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Continuing the theme of selecting and editing isolated objects this week at Texas Chicks, today’s tutorial is about how to edit locally in Lightroom.
In Lightroom, we edit locally (meaning editing in a specific area rather than the entire photo) by using the adjustment brush, the graduated filter and the radial filter. (The radial filter is available in Lightroom 5 only.). You use any of those tools to make your selection. After selecting, tweak the adjustments until you’re happy.
Because these Lightroom tools actually create a selection, you can go back and modify the selected area at any point in the future. You can add to or take away from the selection, and you can adjust the edits you made to it. Sounds a lot like an adjustment layer in Elements, right?
No matter which tool you use (brush, graduated or radial), you can apply any of the adjustments in the screen shot above.
If you have LR 4 or prior, your adjustment options will look more like this.
- To have the best view of the area you have selected, type the letter O. This displays a red overlay over the area you are painting. Type O again to turn this overlay off.
- Each time you create a new selection, it will be marked by a pin. If you need more than one local adjustment area per photo, hit the new button to tell Lightroom you want to start editing a different area. Note that you can add as many types of edits as you want to any one adjustment pin. And you can go back and edit any selection by clicking on its pin to activate it, as indicated by the black dot in the center of the pin.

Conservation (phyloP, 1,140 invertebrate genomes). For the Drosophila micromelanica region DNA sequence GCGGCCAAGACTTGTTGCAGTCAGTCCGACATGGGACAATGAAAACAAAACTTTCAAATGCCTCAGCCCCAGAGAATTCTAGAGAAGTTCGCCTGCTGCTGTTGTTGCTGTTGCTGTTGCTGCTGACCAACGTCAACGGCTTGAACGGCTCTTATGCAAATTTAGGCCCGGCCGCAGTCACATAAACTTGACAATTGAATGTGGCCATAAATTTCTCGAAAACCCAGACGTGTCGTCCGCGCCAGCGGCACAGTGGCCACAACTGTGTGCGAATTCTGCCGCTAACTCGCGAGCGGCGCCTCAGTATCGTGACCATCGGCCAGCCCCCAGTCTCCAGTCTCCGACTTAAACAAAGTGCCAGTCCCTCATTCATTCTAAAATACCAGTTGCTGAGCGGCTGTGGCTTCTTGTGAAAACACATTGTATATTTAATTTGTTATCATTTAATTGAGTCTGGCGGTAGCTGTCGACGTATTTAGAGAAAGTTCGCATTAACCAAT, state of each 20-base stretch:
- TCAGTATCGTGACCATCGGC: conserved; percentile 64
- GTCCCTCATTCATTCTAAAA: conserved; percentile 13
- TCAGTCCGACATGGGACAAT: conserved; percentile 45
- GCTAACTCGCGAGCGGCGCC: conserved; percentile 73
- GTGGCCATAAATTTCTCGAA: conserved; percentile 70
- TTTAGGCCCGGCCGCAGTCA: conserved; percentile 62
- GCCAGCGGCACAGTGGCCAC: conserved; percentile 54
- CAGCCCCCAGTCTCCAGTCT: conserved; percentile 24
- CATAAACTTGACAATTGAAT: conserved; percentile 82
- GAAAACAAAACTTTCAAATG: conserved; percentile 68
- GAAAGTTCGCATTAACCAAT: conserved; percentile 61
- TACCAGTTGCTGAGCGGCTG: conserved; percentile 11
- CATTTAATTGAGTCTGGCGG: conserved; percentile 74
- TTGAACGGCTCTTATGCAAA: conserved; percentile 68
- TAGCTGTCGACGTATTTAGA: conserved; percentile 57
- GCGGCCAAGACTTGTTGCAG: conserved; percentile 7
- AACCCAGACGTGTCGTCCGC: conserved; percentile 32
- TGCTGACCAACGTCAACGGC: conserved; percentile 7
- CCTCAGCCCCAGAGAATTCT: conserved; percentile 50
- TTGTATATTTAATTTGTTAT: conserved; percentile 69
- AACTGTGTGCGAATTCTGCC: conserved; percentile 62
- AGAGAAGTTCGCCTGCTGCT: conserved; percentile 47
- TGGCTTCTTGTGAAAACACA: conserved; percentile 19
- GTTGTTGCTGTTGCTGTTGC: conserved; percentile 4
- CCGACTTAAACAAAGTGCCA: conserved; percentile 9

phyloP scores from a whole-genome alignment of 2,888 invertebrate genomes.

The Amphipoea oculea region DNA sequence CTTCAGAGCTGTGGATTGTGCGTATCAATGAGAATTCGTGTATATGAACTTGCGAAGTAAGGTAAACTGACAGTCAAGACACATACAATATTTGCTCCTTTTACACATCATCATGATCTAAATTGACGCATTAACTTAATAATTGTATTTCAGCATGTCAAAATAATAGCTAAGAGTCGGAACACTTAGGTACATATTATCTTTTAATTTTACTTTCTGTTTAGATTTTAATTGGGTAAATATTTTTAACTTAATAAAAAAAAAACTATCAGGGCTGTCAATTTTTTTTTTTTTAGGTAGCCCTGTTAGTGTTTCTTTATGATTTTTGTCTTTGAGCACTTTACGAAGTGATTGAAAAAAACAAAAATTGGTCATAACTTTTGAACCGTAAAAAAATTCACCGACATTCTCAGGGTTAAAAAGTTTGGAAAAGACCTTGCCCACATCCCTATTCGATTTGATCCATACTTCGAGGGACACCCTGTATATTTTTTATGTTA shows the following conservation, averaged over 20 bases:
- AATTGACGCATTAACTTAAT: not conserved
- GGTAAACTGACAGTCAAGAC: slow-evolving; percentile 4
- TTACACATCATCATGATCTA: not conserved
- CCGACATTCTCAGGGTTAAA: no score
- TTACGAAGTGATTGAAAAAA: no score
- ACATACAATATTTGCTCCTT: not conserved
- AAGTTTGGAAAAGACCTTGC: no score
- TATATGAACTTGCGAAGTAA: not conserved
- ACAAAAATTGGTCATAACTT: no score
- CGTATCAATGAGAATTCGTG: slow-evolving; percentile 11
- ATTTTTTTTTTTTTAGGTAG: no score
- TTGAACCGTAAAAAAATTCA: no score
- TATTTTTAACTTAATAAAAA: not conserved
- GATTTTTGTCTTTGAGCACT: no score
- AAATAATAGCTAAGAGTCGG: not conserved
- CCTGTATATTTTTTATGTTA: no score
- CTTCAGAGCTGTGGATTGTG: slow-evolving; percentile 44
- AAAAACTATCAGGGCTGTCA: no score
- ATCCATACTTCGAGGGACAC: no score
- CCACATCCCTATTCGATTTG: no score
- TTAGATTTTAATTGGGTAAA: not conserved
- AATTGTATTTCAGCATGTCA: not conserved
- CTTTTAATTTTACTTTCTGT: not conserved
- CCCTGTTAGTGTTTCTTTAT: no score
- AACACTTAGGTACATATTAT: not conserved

- However, if you want to double up on a given adjustment, you can layer 2 or more pins on top of each other. For instance, if you want to really pop colors, select the adjustment brush, move the saturation slider to 100 and brush on your adjustment. Then click the New button and repeat the process.
- The Auto Mask option is awesome. Turn on this box before painting your selection and Lightroom will do a good job of reading the edges of that area and constraining the selection to the place where you want it.
- Beware. Sometimes Auto Mask works too well. People might think they have painted noise onto this area. Not a desirable look, right? You can see this as pits or “paint holidays” in the red overlay. To avoid it, turn off Auto Mask when painting the interior of your selection.
- Do you need to undo or erase some of your selection? Click the erase button to go into erase mode. Even better, hold down alt/option to keep your brush in erase mode while you are holding the key. To reduce the strength or opacity of a given area, use the density slider. Reducing the density to 60%, for example, ensures that no area that you brush over will be more than 60% strength.
- Use feathering well intentionally. A higher feathering number makes for softer edges with gradual transitions between selected and unselected areas. A lower number makes crisper, more precise edges. I generally use a higher feather when editing portraits and a lower feather for man-made objects.
- Use the A and B options to memorize brushes. To memorize feathering, size, etc, click on the A button and dial in the first settings you want to memorize. Then, click on the B button and dial in the next settings to memorize. Next time you click on either A or B, the settings you dialed in will return. I find that this is a great way to switch between 0 feathering and 100, and don’t worry too much about the other settings.
- Change the size of your brush to suit the area you are painting. The shortcut [ makes your brush smaller and ] makes it larger.
This wraps it up for this tutorial on making selections and spot editing in Lightroom. Have a good weekend everyone, and have fun with your photo editing!